[00:05:31] So it's diffing algorithms is not gonna put its tendrils in there, right? Which we don't want it to. So that's why we're going to put it on the class and not necessarily in state. Does that make sense? Only keep things in state that have to do with rerenders, right?

[00:05:46] If I change the loaded from true to false, I need a rerender right there. Component is never going to force a rerender, right? We're gonna load the component once and then not do anything more with it. So it's good to put that on just the class itself. Okay?

[00:06:04] Now between these two, I need to create a componentDidMount. As soon as this component is mounted to the dom, we wanna go and start requesting, or sorry, we actually wanna be acting upon this promise that we'll gonna get from props, right? So what we're gonna say right here is this.props.loadingPromise,

>> Brian Holt: And we're gonna say .then. It's gonna take in a module that Webpack is going to give us
>> Brian Holt: And then we're gonna say this.component,
>> Brian Holt: = module.default. Then at that point we're gonna say this.setState loaded is true.
>> Brian Holt: Okay? So it's gonna be passed in a promise.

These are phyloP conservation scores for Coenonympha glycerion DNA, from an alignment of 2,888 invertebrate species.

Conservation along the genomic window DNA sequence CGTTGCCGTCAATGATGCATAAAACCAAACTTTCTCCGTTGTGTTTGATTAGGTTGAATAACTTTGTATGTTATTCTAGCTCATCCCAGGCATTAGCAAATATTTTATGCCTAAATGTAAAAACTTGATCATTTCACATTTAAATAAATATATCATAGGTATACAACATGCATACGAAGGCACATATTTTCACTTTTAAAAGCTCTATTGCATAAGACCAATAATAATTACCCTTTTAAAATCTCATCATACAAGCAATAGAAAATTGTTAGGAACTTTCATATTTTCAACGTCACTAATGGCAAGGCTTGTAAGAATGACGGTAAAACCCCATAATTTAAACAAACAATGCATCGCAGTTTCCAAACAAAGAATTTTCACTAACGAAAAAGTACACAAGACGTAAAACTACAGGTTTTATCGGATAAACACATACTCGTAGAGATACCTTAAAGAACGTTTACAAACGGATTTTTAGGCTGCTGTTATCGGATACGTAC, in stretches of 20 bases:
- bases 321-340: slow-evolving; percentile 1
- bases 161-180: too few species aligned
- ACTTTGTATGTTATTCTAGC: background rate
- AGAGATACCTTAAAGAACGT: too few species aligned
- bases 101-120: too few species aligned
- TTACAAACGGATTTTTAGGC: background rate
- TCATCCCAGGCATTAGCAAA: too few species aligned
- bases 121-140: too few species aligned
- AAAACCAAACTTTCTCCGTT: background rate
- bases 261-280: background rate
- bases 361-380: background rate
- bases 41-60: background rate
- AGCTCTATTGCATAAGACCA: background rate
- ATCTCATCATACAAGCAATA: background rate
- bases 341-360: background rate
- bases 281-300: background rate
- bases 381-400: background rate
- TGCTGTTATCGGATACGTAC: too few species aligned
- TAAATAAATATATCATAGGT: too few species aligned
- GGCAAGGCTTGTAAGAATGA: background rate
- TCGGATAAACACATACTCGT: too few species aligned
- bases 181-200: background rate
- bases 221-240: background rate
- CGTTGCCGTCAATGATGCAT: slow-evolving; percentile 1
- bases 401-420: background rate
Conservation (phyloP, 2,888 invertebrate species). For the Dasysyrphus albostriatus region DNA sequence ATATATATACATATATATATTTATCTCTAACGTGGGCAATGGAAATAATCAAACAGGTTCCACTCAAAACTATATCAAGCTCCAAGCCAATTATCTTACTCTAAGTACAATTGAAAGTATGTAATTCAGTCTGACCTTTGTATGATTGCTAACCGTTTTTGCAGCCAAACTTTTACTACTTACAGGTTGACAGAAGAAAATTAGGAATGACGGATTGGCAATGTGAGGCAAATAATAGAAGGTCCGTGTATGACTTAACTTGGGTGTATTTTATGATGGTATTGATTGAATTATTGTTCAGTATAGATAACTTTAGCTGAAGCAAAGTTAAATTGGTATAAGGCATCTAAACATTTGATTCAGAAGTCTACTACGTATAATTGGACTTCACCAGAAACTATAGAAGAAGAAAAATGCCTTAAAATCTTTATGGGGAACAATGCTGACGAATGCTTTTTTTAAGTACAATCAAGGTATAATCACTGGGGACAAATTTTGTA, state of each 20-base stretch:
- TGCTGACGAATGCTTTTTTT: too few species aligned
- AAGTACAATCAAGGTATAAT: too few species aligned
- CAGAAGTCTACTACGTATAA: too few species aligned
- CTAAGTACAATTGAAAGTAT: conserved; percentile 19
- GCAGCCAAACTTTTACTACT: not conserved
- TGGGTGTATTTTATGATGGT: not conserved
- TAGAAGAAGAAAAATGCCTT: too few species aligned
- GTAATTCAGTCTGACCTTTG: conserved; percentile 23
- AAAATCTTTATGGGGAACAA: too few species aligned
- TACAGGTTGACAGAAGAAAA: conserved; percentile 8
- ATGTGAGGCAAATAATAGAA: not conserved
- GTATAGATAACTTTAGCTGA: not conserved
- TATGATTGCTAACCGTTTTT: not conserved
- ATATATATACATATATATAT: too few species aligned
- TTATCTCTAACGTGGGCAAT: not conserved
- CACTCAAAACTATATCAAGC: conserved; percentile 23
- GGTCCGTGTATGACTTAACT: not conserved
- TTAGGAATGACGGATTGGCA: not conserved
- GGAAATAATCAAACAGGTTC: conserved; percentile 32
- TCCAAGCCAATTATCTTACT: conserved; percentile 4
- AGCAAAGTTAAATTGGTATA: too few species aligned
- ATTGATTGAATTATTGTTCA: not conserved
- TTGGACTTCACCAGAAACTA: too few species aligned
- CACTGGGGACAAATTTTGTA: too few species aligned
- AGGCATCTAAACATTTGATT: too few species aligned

[00:07:11] When that promise resolves, it's gonna get that module from Webpack, right? This can happen immediately, right? If I go from details to search, then back to details. Details is still going to be in Webpack's cache, and it's just going to immediately resolve that promise for me. But this'll still work in either scenario.

[00:07:34] So this.component is going to be equal to module.default, right? We know that that's going to come back because we created that type right here. So that's why that plays nicely with flow. And once that's been loaded, we´re gonna set it loaded to true, okay? Last thing we need to do here is create the render function.

>> Brian Holt: And it's just gonna be a, if this.state.loaded so if I'm loaded, then I want you to return this.component and then I wanna just pass whatever props into that. This.props.props. I know this look weird, right? But we have a props called props, right? So, that's what you end up with.

[00:08:32] If I don't have a state being loaded yet. What I'm going to return is spinner. I'm gonna return some sort of loading UI, right? In this case, we're just gonna put the big Spinner on the page.
>> Brian Holt: And that's it,
>> Brian Holt: Any questions about this?
>> Brian Holt: So now we have this Async Route component.

[00:09:03] That we can use inside of our router so that it's only going to load components when they're only when they're needed.